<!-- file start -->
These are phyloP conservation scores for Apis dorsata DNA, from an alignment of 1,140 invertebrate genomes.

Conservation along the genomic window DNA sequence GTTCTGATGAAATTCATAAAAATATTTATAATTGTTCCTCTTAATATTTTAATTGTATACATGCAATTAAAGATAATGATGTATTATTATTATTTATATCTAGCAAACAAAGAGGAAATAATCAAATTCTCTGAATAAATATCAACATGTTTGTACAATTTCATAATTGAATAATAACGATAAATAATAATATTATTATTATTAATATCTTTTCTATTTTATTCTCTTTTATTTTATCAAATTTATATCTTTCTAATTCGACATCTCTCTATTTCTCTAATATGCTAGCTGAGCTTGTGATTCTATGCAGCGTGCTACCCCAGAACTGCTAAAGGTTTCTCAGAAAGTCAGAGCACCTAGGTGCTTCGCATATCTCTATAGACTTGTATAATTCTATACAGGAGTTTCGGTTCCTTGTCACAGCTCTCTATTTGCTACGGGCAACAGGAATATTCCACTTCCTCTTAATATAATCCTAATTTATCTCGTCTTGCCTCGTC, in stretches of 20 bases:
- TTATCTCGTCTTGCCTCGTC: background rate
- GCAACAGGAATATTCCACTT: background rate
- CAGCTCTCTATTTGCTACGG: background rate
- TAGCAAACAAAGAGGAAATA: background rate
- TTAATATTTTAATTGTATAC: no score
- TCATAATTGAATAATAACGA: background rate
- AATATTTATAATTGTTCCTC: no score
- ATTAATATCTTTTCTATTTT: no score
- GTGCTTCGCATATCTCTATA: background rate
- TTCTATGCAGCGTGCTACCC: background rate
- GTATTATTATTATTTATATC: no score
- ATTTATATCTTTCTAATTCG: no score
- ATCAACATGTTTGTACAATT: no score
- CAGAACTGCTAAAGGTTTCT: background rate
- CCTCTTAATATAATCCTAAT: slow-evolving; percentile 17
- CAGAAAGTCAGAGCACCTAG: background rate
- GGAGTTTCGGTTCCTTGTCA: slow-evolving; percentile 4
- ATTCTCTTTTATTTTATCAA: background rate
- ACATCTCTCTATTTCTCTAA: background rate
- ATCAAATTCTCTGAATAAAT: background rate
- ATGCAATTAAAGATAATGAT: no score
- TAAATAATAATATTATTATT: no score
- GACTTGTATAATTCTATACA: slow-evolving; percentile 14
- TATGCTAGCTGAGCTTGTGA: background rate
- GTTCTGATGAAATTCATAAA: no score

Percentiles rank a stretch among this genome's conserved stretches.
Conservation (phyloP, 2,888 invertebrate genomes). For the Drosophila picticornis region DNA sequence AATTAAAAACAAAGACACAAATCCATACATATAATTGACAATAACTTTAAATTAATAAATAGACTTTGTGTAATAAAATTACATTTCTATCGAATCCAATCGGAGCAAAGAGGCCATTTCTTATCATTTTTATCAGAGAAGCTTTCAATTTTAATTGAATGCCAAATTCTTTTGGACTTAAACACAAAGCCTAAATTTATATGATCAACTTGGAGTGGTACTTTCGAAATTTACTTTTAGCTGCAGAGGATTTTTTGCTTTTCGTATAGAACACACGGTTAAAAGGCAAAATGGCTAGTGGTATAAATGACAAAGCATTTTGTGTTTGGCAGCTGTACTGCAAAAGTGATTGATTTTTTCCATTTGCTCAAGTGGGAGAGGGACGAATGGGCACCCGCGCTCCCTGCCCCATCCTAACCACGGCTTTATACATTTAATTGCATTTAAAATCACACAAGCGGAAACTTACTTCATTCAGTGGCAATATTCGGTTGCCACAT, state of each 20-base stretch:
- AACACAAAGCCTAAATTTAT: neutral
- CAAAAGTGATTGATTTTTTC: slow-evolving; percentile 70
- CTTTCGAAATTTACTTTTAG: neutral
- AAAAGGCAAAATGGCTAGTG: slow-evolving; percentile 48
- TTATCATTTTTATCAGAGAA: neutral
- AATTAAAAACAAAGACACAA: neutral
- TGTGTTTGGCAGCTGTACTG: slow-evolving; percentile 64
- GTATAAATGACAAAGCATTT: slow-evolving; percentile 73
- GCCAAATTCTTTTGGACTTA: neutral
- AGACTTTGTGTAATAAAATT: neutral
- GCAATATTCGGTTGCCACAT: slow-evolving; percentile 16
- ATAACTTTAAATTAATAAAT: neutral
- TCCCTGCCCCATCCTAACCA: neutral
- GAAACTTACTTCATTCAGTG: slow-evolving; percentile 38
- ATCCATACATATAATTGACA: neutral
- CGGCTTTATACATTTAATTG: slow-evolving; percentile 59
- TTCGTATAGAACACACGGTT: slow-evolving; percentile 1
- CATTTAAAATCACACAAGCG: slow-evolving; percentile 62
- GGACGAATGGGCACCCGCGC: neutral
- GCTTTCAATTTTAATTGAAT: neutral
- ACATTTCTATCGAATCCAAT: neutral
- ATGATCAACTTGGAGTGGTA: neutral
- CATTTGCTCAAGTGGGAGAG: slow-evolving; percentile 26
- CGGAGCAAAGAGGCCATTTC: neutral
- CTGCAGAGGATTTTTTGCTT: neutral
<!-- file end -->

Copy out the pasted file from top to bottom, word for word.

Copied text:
These are phyloP conservation scores for Apis dorsata DNA, from an alignment of 1,140 invertebrate genomes.

Conservation along the genomic window DNA sequence GTTCTGATGAAATTCATAAAAATATTTATAATTGTTCCTCTTAATATTTTAATTGTATACATGCAATTAAAGATAATGATGTATTATTATTATTTATATCTAGCAAACAAAGAGGAAATAATCAAATTCTCTGAATAAATATCAACATGTTTGTACAATTTCATAATTGAATAATAACGATAAATAATAATATTATTATTATTAATATCTTTTCTATTTTATTCTCTTTTATTTTATCAAATTTATATCTTTCTAATTCGACATCTCTCTATTTCTCTAATATGCTAGCTGAGCTTGTGATTCTATGCAGCGTGCTACCCCAGAACTGCTAAAGGTTTCTCAGAAAGTCAGAGCACCTAGGTGCTTCGCATATCTCTATAGACTTGTATAATTCTATACAGGAGTTTCGGTTCCTTGTCACAGCTCTCTATTTGCTACGGGCAACAGGAATATTCCACTTCCTCTTAATATAATCCTAATTTATCTCGTCTTGCCTCGTC, in stretches of 20 bases:
- TTATCTCGTCTTGCCTCGTC: background rate
- GCAACAGGAATATTCCACTT: background rate
- CAGCTCTCTATTTGCTACGG: background rate
- TAGCAAACAAAGAGGAAATA: background rate
- TTAATATTTTAATTGTATAC: no score
- TCATAATTGAATAATAACGA: background rate
- AATATTTATAATTGTTCCTC: no score
- ATTAATATCTTTTCTATTTT: no score
- GTGCTTCGCATATCTCTATA: background rate
- TTCTATGCAGCGTGCTACCC: background rate
- GTATTATTATTATTTATATC: no score
- ATTTATATCTTTCTAATTCG: no score
- ATCAACATGTTTGTACAATT: no score
- CAGAACTGCTAAAGGTTTCT: background rate
- CCTCTTAATATAATCCTAAT: slow-evolving; percentile 17
- CAGAAAGTCAGAGCACCTAG: background rate
- GGAGTTTCGGTTCCTTGTCA: slow-evolving; percentile 4
- ATTCTCTTTTATTTTATCAA: background rate
- ACATCTCTCTATTTCTCTAA: background rate
- ATCAAATTCTCTGAATAAAT: background rate
- ATGCAATTAAAGATAATGAT: no score
- TAAATAATAATATTATTATT: no score
- GACTTGTATAATTCTATACA: slow-evolving; percentile 14
- TATGCTAGCTGAGCTTGTGA: background rate
- GTTCTGATGAAATTCATAAA: no score

Percentiles rank a stretch among this genome's conserved stretches.
Conservation (phyloP, 2,888 invertebrate genomes). For the Drosophila picticornis region DNA sequence AATTAAAAACAAAGACACAAATCCATACATATAATTGACAATAACTTTAAATTAATAAATAGACTTTGTGTAATAAAATTACATTTCTATCGAATCCAATCGGAGCAAAGAGGCCATTTCTTATCATTTTTATCAGAGAAGCTTTCAATTTTAATTGAATGCCAAATTCTTTTGGACTTAAACACAAAGCCTAAATTTATATGATCAACTTGGAGTGGTACTTTCGAAATTTACTTTTAGCTGCAGAGGATTTTTTGCTTTTCGTATAGAACACACGGTTAAAAGGCAAAATGGCTAGTGGTATAAATGACAAAGCATTTTGTGTTTGGCAGCTGTACTGCAAAAGTGATTGATTTTTTCCATTTGCTCAAGTGGGAGAGGGACGAATGGGCACCCGCGCTCCCTGCCCCATCCTAACCACGGCTTTATACATTTAATTGCATTTAAAATCACACAAGCGGAAACTTACTTCATTCAGTGGCAATATTCGGTTGCCACAT, state of each 20-base stretch:
- AACACAAAGCCTAAATTTAT: neutral
- CAAAAGTGATTGATTTTTTC: slow-evolving; percentile 70
- CTTTCGAAATTTACTTTTAG: neutral
- AAAAGGCAAAATGGCTAGTG: slow-evolving; percentile 48
- TTATCATTTTTATCAGAGAA: neutral
- AATTAAAAACAAAGACACAA: neutral
- TGTGTTTGGCAGCTGTACTG: slow-evolving; percentile 64
- GTATAAATGACAAAGCATTT: slow-evolving; percentile 73
- GCCAAATTCTTTTGGACTTA: neutral
- AGACTTTGTGTAATAAAATT: neutral
- GCAATATTCGGTTGCCACAT: slow-evolving; percentile 16
- ATAACTTTAAATTAATAAAT: neutral
- TCCCTGCCCCATCCTAACCA: neutral
- GAAACTTACTTCATTCAGTG: slow-evolving; percentile 38
- ATCCATACATATAATTGACA: neutral
- CGGCTTTATACATTTAATTG: slow-evolving; percentile 59
- TTCGTATAGAACACACGGTT: slow-evolving; percentile 1
- CATTTAAAATCACACAAGCG: slow-evolving; percentile 62
- GGACGAATGGGCACCCGCGC: neutral
- GCTTTCAATTTTAATTGAAT: neutral
- ACATTTCTATCGAATCCAAT: neutral
- ATGATCAACTTGGAGTGGTA: neutral
- CATTTGCTCAAGTGGGAGAG: slow-evolving; percentile 26
- CGGAGCAAAGAGGCCATTTC: neutral
- CTGCAGAGGATTTTTTGCTT: neutral